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Mystery of 'ghost motorcycle' has been solved

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TripGun

I would speed a few miles ahead of it and build a ramp.

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DanL

He had a lock throttle on his bike. I had one on my bike way back when so that I could turn loose of the handle bars and slide back against my sissy bar so I could stretch my legs out on long trips. It was an early form of motorcycle cruse control.

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paperdyer

Regardless of the throttle, for the motorcycle to stay balanced that long after the rider feel of is amazing!

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qxcontinuum

100% impossible. 

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DanL

Actually those spinning wheels work like a powerful gyroscope and do an amazing job of keeping the bike up and gong straight. When you are on a bike you actually have to overcome that force to make the bike turn. 50 years on bikes. I've actually seen things like this on tracks when someone gets tossed. If you fall off a bike when it is laid out it will often straighten up and go a long way and that is without the throttle still being open. Once a bike is up to speed it is pretty much self balancing. 

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freetoroam
On 6/15/2017 at 5:36 AM, qxcontinuum said:

100% impossible. 

Eh? not according to the article....:

Quote

As it turns out however, the motorcycle did have a rider when it started out, but ended up careening along the road on its own after the man was knocked off in a collision with another vehicle. - See more at: http://www.unexplained-mysteries.com/news/308451/mystery-of-ghost-motorcycle-has-been-solved#sthash.cLE6CJib.dpuf

 

 

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seeder
On 15/06/2017 at 5:36 AM, qxcontinuum said:

100% impossible. 

 

Really?  More on youtube

 

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qxcontinuum

yeah but how long a bike can go without the rider. Those who saw the bike in uk would have seen the rider somewhere a few hundred meters away without assuming to be ghosted.

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toast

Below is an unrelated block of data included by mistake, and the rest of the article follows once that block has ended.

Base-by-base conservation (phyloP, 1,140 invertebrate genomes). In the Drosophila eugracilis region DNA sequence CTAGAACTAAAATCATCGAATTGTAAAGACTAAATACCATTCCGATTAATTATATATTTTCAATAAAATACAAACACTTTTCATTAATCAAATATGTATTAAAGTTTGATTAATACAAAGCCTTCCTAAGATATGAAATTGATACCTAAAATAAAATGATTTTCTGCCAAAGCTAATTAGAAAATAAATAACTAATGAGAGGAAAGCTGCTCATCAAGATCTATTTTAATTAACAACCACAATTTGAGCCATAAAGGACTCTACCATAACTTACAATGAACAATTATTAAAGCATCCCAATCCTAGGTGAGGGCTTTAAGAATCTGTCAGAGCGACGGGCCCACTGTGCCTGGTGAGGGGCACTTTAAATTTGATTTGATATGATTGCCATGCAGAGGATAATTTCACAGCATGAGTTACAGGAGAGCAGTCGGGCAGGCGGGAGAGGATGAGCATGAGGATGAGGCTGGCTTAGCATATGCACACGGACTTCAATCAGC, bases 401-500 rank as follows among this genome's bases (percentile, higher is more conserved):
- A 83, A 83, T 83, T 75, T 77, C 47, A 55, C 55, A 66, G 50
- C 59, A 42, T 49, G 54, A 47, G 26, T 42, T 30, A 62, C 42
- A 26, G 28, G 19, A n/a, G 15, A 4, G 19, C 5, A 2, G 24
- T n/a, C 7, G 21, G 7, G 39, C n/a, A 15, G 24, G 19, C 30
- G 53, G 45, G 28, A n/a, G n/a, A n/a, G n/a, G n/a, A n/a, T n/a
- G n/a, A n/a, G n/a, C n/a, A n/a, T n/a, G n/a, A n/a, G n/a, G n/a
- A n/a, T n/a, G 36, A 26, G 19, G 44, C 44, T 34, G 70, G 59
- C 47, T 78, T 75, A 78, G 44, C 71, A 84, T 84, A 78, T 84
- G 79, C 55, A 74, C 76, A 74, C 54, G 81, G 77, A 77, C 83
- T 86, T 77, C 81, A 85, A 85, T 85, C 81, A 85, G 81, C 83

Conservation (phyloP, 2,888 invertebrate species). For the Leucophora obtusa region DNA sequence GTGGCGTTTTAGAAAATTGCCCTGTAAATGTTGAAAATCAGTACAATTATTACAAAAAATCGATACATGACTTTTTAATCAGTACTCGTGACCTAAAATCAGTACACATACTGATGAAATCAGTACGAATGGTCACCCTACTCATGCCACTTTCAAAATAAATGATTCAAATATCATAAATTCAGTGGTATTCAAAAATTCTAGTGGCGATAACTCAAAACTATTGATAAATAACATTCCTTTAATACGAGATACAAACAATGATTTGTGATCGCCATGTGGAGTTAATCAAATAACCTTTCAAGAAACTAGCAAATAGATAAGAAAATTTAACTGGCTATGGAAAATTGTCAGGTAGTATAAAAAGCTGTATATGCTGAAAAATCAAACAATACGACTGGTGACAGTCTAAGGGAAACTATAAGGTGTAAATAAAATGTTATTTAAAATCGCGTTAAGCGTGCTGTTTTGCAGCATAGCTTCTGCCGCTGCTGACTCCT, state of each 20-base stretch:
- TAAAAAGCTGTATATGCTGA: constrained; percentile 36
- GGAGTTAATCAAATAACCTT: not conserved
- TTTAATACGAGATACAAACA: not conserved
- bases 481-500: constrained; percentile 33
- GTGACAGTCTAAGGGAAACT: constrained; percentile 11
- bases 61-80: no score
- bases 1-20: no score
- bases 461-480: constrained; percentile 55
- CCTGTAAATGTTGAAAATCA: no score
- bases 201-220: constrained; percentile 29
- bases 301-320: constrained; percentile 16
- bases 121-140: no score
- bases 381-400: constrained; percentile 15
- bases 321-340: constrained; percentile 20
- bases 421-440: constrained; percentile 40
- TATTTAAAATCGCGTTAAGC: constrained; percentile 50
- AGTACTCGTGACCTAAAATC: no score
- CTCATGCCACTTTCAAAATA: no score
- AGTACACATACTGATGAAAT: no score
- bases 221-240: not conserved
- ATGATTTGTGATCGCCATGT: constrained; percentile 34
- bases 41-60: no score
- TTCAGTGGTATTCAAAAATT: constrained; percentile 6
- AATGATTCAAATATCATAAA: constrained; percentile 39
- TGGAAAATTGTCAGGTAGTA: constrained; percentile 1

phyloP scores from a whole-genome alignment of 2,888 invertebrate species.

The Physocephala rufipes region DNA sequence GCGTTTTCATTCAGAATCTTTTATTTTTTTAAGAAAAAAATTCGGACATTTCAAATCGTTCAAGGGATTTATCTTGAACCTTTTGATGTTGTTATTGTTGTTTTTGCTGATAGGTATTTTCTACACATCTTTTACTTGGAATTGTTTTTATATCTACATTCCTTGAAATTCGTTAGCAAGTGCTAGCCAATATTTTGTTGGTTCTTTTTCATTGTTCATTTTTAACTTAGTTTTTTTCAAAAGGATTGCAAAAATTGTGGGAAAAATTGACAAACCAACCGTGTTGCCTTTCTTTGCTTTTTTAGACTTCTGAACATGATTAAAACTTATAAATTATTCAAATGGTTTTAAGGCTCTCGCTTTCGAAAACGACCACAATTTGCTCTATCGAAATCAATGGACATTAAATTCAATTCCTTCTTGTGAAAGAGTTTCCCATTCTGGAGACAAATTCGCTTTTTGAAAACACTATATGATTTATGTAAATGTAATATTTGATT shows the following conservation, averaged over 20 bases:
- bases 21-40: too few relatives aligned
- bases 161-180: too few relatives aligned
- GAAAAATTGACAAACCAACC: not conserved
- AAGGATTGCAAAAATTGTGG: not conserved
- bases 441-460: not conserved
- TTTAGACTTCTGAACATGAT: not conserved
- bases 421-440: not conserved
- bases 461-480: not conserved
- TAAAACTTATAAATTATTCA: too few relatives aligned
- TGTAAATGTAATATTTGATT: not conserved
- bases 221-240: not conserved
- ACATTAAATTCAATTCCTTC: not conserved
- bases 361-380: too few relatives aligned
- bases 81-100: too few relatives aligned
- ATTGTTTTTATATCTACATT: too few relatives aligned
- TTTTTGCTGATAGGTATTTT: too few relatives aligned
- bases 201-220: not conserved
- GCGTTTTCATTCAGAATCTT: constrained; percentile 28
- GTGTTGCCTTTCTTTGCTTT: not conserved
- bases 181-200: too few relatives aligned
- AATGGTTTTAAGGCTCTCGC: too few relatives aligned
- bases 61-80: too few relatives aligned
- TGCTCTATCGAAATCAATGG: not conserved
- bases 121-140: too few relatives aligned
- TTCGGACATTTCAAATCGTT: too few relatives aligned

On 15.6.2017 at 6:36 AM, qxcontinuum said:

100% impossible. 

100% wrong.

Gyroscopic forces of the spinning wheels stabilise a bike in the direction of driving up to a certain speed (around 5km/h or so). in addition there is a  lateral force active around the vertical axis of the bike, called precession, this force let the bike oscillate with very low amplitudes in the direction of driving, they center the bike in that direction. The higher the speed, the better the stabilisation in driving dircetion.

Maybe you might think that the directional stability of a bike gets managed by the driver by holding the bars, buts thats wrong. If you try to drive a bike with locked bars, you will crash within 1 meter of distance. Changes in direction dont require the driver to "spin" the bars because these actions are done by weight transfer (left/right) by the driver. And thats the reason why SuperSport bikes always have a relativ high seating position. Thats because the leverage forces of the drivers weight (left/right) related to the bike`s centre of gravity (vertical axis) are bigger, resulting into higher possible cornering speed and better agility.

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seeder
5 hours ago, qxcontinuum said:

yeah but how long a bike can go without the rider. Those who saw the bike in uk would have seen the rider somewhere a few hundred meters away without assuming to be ghosted.

 

this one doesn't even need a rider

 

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DanL

My granddaughter has a little 2 wheeled motorcycle toy that will run all over without a rider. It is the same thing as that bike. Once you spin it up it will run straight until it slows enough for the gyroscopic effect to lessen and let it fall over. If a Bike has the throttle locked down the bike will run until it hits something usually at the first curve in the road but I would love to see just how far one could go someplace like the salt flats where there is nothing to hit. Miles and miles easily. 

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